• Short Summary

    An emergency meeting of European Economic Community (E.E.C.) Farm Ministers has been called for Tuesday?

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    An emergency meeting of European Economic Community (E.E.C.) Farm Ministers has been called for Tuesday (3 September). The meeting in Brussels will discuss the problems facing E.E.C. farmers, who predict tumbling livestock prices and soaring production costs will cut their incomes by as much as 10 per cent this year.

    In France, where 80 percent of the nation's farmers earn a meager living from small holdings of under 50 acres, their difficulty in making ends meet has provoked angry demonstrations. In July, the butchered their pigs and left them on motorways, threw liquid manure at official buildings and marched to their local representatives, demanding defence of the farmers' interests.

    Improving the "efficiency" of French farming, which is dominated by ageing peasants, has been a central aim of the E.E.C.'s agricultural policies. In many parts of the country, peasants can still be seen ploughing with teams of horses or milking by hand, just as their fathers and grandfathers did before them. Such methods are a startling contrast to the energy-intensive production line approach to agriculture which has developed in the rest of Europe.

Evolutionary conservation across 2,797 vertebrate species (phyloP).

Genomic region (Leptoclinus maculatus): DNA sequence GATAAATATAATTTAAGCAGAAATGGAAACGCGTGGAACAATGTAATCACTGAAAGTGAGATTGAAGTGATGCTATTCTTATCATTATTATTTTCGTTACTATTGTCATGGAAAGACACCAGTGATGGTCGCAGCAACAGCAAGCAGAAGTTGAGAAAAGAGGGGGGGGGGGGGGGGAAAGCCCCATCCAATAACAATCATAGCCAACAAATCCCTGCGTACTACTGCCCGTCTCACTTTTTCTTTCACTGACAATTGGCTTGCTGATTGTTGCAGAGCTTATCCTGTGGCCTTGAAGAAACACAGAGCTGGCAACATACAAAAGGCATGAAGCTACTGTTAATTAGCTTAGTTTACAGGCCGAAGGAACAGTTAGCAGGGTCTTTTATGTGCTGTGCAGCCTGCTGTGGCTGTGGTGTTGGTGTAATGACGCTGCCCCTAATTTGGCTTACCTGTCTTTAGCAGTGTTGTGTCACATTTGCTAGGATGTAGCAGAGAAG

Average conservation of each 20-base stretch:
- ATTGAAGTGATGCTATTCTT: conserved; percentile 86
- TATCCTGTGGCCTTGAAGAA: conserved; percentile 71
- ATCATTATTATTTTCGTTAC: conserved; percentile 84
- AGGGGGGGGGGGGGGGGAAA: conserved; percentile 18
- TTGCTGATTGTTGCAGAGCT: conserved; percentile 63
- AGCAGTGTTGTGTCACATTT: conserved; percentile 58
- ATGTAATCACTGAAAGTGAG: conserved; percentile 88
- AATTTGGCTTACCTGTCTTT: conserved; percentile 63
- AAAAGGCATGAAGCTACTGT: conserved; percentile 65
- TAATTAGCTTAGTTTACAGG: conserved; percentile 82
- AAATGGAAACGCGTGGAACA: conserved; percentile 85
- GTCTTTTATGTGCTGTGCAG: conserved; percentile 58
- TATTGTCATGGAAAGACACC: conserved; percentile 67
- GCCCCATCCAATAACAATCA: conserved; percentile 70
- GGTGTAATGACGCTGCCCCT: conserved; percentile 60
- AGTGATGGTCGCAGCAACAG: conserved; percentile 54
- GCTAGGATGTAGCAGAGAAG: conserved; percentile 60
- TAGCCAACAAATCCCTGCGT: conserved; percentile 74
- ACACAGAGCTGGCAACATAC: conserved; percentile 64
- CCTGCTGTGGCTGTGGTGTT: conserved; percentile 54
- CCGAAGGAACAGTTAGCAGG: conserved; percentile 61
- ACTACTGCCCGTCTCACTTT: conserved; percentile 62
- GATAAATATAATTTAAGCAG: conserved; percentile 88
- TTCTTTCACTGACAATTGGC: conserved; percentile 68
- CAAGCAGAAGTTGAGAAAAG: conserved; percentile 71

The care many farmers are prepared to lavish on their particular local specialties, a pate, wine, cheese or other delicacy, wold be considered ridiculously "uneconomic" by most of France's European neighbors. For such quality and the time it takes, the French farmers have demanded an income at least equal to their urban compatriots. The Common Agricultural Policy (C.A.P.) has tried to meet their demand, but it has had to cope with many problems.

    Fragmentation of farm holdings is just one of these. It stems from the Code Napoleon, under which all legitimate heirs can inherit equally their father's land. All of them obviously do not wish to farm themselves, but if a relative takes over the land, they expect an annual cash payment. These "urban remittance men", as well as the farmers themselves, are voters no politician can afford to ignore.

    Agricultural items at present account for about 20 per cent of France's total exports and the Government wants to increase this figure to offset the balance of payments deficit due to higher oil prices. With farmers' revenues down by an estimated GBP1,000 million ($2,500 million approx.) because of felling prices, the Government has got a long, uphill battles. First the "beef mountain" and the "butter mountain" will have to be disposed of, not to mention the rapidly growing "wine river". And there seems little hope that these can be cleared quickly.

    Economic adversity is undoubtedly bringing about the "efficiency" in french agriculture the rest of Europe wants. In the past 20 years, French farmers have gone out of business at the rate of the very 10 minutes. The proportion of the population on the land has dwindled from 29 per cant to 13 per cent. And in really power areas, the farming family incomes average only GBP750 ($1,875 approx.) a year. The farmers have calculated that 60 percent of their number earn considerably less than the legal minimum of GBP1,100 ($2,750 approx.) a year.

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